Issue #28

In this edition: New Skills for Work, strategic questioning, to-do lists as menus, theme park design, the joy of missing out, guidance counselors, icebreakers, heavy metal, toasters, clickers, and more.

Welcome to another edition of Idea Surplus Disorder. I’m Matt Homann, the founder of Filament, and I’m glad you’re here!

In this edition: New Skills for Work, strategic questioning, to-do lists as menus, theme park design, the joy of missing out, guidance counselors, icebreakers, heavy metal, toasters, clickers, and more.

Wednesday: New Skills For Work | Rethinking Strategy

On Wednesday, we'll be introducing our Question-Centered Strategy Model at N.S.F.W., and you can RSVP Here. Here's a bit more on the QCS from an article I've been working on:

In a world where speed, efficiency, and certainty are often prioritized, it's become common practice for organizations to seek instant answers. Yet, this pursuit of the definitive is not always the optimal route to sustained growth and transformation. Paradoxically, the most profound advances often spring from a place of inquiry, curiosity, and the willingness to embrace uncertainty. This recognition forms the bedrock of Filament's Question-Centered Strategy (QCS) framework.
The QCS framework shifts the way organizations think about strategic planning. Traditional strategic models often treat strategies as static blueprints captured in a "Binder of To-Dos" that must be followed rigidly. These models can fail to recognize that our world is complex and continually evolving. In contrast, the QCS approach promotes adaptability and resilience by fostering a culture of continuous inquiry.

Ideas + Insights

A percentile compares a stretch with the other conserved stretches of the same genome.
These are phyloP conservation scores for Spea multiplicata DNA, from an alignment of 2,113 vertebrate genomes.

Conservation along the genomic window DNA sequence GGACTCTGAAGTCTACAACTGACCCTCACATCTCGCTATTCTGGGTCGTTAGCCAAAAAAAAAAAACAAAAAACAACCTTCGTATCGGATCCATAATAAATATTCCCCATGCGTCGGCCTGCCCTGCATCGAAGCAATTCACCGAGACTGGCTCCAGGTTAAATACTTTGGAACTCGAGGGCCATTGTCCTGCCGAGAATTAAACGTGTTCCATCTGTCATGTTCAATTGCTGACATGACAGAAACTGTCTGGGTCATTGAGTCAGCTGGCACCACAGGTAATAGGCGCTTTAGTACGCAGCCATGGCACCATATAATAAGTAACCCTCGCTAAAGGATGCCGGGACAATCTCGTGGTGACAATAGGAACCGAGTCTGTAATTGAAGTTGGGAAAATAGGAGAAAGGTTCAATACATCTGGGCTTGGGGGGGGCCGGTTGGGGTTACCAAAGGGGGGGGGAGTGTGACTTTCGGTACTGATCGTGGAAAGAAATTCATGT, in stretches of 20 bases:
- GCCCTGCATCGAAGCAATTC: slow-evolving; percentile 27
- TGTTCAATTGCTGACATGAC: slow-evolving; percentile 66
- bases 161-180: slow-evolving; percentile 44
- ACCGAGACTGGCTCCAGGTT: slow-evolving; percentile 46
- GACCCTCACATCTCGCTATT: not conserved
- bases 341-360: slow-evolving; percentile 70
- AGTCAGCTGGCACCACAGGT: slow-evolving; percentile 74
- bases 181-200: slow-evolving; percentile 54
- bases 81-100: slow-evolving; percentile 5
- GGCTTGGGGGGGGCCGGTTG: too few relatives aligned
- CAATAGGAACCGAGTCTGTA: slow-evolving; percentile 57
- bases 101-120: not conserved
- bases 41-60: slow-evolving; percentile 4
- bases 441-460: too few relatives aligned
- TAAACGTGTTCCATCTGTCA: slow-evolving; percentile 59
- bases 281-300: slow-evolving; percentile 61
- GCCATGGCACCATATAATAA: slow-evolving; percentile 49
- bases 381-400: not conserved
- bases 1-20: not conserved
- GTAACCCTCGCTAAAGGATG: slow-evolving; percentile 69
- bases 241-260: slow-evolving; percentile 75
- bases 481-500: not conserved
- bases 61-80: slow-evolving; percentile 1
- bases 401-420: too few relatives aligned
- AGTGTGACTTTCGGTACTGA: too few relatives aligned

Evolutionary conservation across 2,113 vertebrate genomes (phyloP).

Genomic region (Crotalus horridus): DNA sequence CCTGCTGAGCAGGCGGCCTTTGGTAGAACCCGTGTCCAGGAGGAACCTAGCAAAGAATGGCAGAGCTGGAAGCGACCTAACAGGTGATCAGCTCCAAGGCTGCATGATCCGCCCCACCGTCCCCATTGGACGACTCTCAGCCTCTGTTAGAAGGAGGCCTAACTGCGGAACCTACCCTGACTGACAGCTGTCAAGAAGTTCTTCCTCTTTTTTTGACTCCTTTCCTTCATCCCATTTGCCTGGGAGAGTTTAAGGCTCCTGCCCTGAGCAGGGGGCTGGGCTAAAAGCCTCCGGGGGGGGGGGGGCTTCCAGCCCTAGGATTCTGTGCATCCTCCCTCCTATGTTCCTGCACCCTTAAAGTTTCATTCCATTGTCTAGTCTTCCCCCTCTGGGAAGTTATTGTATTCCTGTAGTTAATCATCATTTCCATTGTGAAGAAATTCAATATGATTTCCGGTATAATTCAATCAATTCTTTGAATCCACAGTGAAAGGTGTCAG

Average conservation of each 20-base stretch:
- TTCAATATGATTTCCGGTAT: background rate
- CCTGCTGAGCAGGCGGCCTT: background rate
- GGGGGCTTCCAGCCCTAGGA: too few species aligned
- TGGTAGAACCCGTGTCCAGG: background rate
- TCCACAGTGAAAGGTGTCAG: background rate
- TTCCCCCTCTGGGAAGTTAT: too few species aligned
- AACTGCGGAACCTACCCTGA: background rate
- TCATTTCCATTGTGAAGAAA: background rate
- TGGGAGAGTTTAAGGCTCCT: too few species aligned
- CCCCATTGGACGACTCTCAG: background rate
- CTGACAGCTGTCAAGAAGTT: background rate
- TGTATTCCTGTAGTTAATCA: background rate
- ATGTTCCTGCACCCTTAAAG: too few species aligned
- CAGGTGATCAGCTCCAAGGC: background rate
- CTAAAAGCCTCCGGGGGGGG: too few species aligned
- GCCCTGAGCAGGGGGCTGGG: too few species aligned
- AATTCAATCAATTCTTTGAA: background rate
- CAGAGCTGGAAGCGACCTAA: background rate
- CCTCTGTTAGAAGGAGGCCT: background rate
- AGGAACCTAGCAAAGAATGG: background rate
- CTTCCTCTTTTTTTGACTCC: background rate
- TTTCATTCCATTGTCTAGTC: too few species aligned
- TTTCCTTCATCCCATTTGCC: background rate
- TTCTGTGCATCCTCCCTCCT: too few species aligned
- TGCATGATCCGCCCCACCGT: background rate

Are you suddenly feeling less productive working from home vs. the office? New studies are beginning to show WFH is significantly less productive (18%?!) than working in the office.

[T]he productivity of workers randomly assigned to working from home is 18% lower than those in the office. Two-thirds of the effect manifests itself from the first day of work with the remainder due to quicker learning by office workers over time.
We also find a negative selection on treatment: workers who prefer home work are substantially less productive at home than at the office (27% less compared to 13% less for workers who prefer the office).

This may sound like an old man screaming, "Get off my lawn," but this manifesto for discarding the algorithms and making the web people-based again really resonated with me:

What does the web look like if we decide to erase everything we’ve done since the dot-com crash? What kinds of communities can we build with the people who’ve come online since then? It’s certainly possible — even delightful — to teach them the old ways. But more and more, I think I don’t want an intermediated experience; I’m not interested in your algorithm. I’ve loved online because there are people there.
Companies took over the web, but that doesn’t mean they get to keep it. Sure, there will always be some casuals who will never look deeper, but for the truly sick freaks of online, well, you can make the thing you want. Maybe now’s the time to do it. Plenty of you have done it already — I know because you oldheads keep emailing me. Now’s the time to teach the children of the algorithm the old magic because you were there when it was written.

What if you treated your to-do list like a menu?

Increasingly, I find myself treating my list of work projects as a menu, too. The contents of the menu is constrained by various goals and long-term deadlines, to be sure. But the daily practice is to pick something appetizing from the menu, instead of grinding through a list. (It’s true that some menu items are dependent on my completing other items first, which is where the restaurant metaphor breaks down, but there’s usually a good number I can pick from.)